This VIP course brings together students of diverse backgrounds and disciplines to tell the story of Atlanta as a global city, and to increase access to global citizenship at Georgia Tech and nationally. We document and connect with the individuals and communities that are transforming Atlanta into a global metropolis, such as heritage and immigrant communities, foreign-born residents in a variety of professional fields, and thought leaders engaged in the global community.
This course introduces the challenges of sustainability as applied to the built environment and the built environment's interconnectivity with the natural environment. It addresses a range of specific sustainability-related issues such as sprawl and smart growth, climate change, motorized and non-motorized transportation, social equity and environmental justice, green architecture, food systems, and community engagement. Students will do substantial background reading, engage in class discussion, and apply their skills to a small-group, real-world project.
The wealth of the United States is premised upon many things: hard work, inventiveness, an entrepreneurial spirit, and so on, but its first premise is land. Land that had been tended and kept by Native Americans. Land that was taken, stolen, or bought over the course of American expansion west. These lands offered new sources of biomass, fossil fuels, and even uranium to exploit. The American energy system benefited from these abundant fuels (in addition to the labor of enslaved Blacks).
The purpose of this course is to enable students to understand the role finance plays in community development. This means understanding the “big picture” and the more detailed mechanics of real estate financial markets, including the roles of developers, investors, lenders, tenants, owners, and the public sector. We will learn financial analysis, how to create and analyze a pro forma, about the development process, but within a framework that addresses broader issues promoting sustainable and inclusive development.
This interdisciplinary course, examines how cities and neighborhoods can have both positive and adverse effects on human health, and produces recommendations to improve these outcomes. This SEMINAR is an elective planning and public health course that explores the interconnections between these fields and equips students with skills and experiences to plan healthy, sustainable communities. This course covers planning and public health foundations, natural and built environments, vulnerable populations and health equity, and health policy and global impacts.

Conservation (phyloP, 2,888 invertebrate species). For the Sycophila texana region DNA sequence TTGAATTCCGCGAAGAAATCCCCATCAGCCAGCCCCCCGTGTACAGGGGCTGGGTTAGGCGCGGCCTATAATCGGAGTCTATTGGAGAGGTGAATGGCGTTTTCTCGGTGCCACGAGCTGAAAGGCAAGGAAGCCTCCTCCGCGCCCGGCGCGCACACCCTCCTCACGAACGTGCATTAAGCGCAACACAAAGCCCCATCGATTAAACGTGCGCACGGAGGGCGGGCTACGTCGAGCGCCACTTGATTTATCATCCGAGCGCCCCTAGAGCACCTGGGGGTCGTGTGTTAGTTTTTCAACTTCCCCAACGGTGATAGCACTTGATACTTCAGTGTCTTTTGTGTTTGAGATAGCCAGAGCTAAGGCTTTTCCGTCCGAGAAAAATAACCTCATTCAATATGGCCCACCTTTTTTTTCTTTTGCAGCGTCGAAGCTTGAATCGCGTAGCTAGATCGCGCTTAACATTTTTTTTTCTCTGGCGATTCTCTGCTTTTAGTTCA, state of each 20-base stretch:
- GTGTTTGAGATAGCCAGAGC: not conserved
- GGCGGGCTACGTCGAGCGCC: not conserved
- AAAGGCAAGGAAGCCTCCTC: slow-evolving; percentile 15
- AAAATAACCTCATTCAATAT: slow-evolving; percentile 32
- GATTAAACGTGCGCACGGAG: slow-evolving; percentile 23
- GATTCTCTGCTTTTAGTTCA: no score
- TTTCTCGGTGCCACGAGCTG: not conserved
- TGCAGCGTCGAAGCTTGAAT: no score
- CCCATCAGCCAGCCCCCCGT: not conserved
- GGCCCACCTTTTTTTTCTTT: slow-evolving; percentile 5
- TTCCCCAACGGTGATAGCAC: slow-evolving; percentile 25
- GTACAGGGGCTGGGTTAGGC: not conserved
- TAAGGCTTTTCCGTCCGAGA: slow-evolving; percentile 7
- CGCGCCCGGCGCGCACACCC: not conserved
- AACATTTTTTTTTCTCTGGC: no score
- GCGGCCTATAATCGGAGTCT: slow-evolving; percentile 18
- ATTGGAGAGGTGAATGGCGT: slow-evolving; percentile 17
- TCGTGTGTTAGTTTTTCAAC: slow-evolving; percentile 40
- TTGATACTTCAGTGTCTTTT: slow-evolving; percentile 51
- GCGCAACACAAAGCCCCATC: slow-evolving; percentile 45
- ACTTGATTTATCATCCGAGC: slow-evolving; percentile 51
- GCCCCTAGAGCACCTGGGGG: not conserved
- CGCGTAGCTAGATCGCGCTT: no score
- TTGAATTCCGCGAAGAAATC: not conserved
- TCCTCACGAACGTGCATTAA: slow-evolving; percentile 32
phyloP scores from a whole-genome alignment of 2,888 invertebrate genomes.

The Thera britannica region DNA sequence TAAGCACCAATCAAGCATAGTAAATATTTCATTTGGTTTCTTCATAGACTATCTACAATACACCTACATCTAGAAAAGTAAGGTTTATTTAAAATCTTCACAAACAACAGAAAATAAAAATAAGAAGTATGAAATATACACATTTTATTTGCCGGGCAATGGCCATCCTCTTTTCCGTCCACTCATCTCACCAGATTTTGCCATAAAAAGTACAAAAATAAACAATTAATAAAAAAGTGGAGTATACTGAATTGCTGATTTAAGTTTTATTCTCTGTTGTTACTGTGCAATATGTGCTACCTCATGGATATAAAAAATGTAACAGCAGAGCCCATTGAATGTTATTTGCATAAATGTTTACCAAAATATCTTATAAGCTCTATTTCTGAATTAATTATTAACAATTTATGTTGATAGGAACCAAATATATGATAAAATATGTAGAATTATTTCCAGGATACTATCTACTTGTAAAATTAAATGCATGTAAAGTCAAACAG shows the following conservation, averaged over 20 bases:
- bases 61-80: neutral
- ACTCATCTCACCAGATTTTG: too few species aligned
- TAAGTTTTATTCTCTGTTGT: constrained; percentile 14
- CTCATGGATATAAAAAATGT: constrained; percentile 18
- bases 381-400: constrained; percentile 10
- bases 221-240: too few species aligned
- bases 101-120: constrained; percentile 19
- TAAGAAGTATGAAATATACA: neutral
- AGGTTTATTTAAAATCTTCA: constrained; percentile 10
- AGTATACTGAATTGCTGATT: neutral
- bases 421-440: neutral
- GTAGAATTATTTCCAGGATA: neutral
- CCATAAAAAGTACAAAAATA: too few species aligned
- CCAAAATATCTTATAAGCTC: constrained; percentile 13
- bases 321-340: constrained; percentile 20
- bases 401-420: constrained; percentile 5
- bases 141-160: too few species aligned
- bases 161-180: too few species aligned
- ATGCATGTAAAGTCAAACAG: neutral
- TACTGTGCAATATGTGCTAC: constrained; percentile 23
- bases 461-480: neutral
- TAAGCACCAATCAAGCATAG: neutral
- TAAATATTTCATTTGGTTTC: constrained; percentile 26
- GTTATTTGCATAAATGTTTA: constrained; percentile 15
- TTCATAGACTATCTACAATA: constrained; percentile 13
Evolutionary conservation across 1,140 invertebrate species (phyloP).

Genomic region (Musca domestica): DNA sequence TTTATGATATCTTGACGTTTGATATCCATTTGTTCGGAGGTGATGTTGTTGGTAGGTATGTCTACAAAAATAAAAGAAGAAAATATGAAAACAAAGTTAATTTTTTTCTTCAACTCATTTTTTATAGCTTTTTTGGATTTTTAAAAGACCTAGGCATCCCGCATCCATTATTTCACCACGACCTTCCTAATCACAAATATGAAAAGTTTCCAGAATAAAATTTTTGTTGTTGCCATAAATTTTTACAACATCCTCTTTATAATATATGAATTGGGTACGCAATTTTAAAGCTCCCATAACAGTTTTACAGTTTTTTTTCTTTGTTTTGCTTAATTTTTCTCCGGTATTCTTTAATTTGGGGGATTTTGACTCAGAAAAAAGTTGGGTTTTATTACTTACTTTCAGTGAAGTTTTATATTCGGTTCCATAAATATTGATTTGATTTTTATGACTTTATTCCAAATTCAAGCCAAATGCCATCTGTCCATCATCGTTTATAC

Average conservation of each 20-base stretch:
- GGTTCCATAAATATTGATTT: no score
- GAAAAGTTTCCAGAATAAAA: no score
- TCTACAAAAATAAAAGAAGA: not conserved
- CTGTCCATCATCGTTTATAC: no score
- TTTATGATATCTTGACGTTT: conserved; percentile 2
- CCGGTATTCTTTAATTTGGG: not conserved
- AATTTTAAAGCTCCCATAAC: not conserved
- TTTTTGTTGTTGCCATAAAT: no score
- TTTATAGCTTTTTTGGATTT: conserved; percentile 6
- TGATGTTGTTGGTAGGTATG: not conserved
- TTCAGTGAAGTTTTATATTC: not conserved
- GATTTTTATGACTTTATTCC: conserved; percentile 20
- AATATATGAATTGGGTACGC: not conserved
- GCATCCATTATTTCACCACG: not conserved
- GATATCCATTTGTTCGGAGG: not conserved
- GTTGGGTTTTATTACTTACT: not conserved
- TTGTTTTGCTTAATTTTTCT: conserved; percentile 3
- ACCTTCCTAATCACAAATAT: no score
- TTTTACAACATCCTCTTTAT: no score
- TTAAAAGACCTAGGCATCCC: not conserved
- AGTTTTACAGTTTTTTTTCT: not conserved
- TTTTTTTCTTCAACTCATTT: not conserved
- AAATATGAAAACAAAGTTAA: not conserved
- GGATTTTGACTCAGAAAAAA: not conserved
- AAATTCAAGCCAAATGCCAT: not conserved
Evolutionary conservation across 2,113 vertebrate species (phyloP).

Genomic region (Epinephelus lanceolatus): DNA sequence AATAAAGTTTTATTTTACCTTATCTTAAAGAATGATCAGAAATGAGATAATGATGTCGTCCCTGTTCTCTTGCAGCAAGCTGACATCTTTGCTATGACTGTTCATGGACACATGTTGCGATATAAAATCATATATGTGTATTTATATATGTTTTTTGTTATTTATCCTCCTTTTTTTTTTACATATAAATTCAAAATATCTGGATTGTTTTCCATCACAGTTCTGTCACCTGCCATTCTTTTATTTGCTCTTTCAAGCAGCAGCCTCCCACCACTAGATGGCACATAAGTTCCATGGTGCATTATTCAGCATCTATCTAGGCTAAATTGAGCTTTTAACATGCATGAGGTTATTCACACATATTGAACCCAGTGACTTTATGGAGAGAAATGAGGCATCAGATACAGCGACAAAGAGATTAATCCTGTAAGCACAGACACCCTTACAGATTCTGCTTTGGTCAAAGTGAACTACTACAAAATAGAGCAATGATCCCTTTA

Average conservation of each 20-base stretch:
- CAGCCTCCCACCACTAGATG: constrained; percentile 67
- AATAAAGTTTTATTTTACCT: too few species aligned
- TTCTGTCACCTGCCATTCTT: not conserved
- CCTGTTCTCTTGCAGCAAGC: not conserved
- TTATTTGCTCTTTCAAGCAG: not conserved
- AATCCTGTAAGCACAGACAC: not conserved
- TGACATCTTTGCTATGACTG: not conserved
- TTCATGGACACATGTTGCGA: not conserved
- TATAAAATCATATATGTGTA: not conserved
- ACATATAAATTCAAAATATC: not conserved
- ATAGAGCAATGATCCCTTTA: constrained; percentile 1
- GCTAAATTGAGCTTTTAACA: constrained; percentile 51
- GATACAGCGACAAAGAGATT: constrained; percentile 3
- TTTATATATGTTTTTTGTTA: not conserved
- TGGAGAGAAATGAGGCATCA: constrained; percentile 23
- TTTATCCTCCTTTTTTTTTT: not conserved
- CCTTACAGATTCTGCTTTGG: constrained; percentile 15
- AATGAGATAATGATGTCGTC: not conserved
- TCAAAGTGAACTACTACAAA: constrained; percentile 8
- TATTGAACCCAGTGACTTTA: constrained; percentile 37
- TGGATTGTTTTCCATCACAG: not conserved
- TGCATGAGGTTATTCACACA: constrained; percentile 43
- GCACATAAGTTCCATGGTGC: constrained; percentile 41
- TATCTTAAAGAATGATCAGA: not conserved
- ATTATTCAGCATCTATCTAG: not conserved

This VIP employs the sidekick model of global social entrepreneurship to leverage market forces to accomplish 3 critical objectives. The first is to identify superhero local leaders in the global south who have a long track record of success in transforming their communities with social innovation: with an emphasis on high performance activities of youth. The second is to inspire the world about these largely unknown change agents and their work. The third is to generate resources for these superstar local leaders to expand their incredible work.
This VIP takes as its main focus Georgia Tech’s new Living Building – the Kendeda Building for Innovative Sustainable Design – and its efforts to advance social equity as one of seven key performance areas in the Living Building Challenge. This VIP also explore equity and resilience in sustainability projects on Georgia Tech’s campus and in surrounding partner communities in Atlanta.
If you feel like you sometimes see the world differently than your friends, family, and classmates, you might just be a documentary filmmaker. This course gives you a framework for trying to put your vision on film. It won't be as hard as you think--it will actually be a lot of fun. The materials for your film are all around you--the people and place of Atlanta provide us with exciting stories, a passionate cast of characters, and beautiful scenes for our film.
This active learning course is designed to have students work on applied problems, including those associated with climate change and human health, by applying the fundamentals of biology. The course has historically engaged in partnerships with Atlanta biologists, most notably those at Atlanta Audubon to monitor the public health and ecological implications of bird strikes in Atlanta. Note: this lecture course has a co-requisite, previously affiliated service-learning lab.